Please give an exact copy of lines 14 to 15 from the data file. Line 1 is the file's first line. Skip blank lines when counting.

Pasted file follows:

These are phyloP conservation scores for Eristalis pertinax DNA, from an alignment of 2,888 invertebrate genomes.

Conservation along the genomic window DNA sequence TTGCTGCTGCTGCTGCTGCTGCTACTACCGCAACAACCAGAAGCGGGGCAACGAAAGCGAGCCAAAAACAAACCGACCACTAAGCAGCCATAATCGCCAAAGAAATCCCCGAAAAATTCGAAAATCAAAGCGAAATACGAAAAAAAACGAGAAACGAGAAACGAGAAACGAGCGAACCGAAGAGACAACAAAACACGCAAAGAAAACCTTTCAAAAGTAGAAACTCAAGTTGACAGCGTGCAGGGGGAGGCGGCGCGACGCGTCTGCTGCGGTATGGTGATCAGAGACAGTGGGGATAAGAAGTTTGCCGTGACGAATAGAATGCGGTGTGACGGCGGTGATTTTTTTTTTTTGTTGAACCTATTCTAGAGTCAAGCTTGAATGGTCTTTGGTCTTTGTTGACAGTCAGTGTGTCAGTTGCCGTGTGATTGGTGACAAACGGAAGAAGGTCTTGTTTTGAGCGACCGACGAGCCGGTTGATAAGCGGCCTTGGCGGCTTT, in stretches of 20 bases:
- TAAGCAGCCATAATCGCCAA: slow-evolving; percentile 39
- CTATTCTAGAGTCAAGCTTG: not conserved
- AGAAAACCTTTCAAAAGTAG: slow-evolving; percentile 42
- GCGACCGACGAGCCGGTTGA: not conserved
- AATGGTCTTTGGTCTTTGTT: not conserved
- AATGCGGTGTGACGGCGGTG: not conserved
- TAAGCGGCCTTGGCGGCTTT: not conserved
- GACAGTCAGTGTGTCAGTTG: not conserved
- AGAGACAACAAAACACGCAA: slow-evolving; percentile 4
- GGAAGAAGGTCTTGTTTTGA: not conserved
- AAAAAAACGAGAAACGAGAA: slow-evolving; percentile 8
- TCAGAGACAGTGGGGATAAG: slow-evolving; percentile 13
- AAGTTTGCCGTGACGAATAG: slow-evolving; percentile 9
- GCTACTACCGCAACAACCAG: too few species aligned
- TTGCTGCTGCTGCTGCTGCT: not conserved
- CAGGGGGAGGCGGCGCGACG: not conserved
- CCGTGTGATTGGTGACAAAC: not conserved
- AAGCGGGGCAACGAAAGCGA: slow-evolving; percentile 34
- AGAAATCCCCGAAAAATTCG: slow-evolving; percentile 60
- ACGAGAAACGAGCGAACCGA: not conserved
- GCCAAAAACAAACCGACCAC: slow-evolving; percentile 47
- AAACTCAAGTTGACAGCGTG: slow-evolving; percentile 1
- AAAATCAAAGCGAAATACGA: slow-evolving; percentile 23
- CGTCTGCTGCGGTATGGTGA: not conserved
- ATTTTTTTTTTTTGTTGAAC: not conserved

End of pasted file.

- TCAGAGACAGTGGGGATAAG: slow-evolving; percentile 13
- AAGTTTGCCGTGACGAATAG: slow-evolving; percentile 9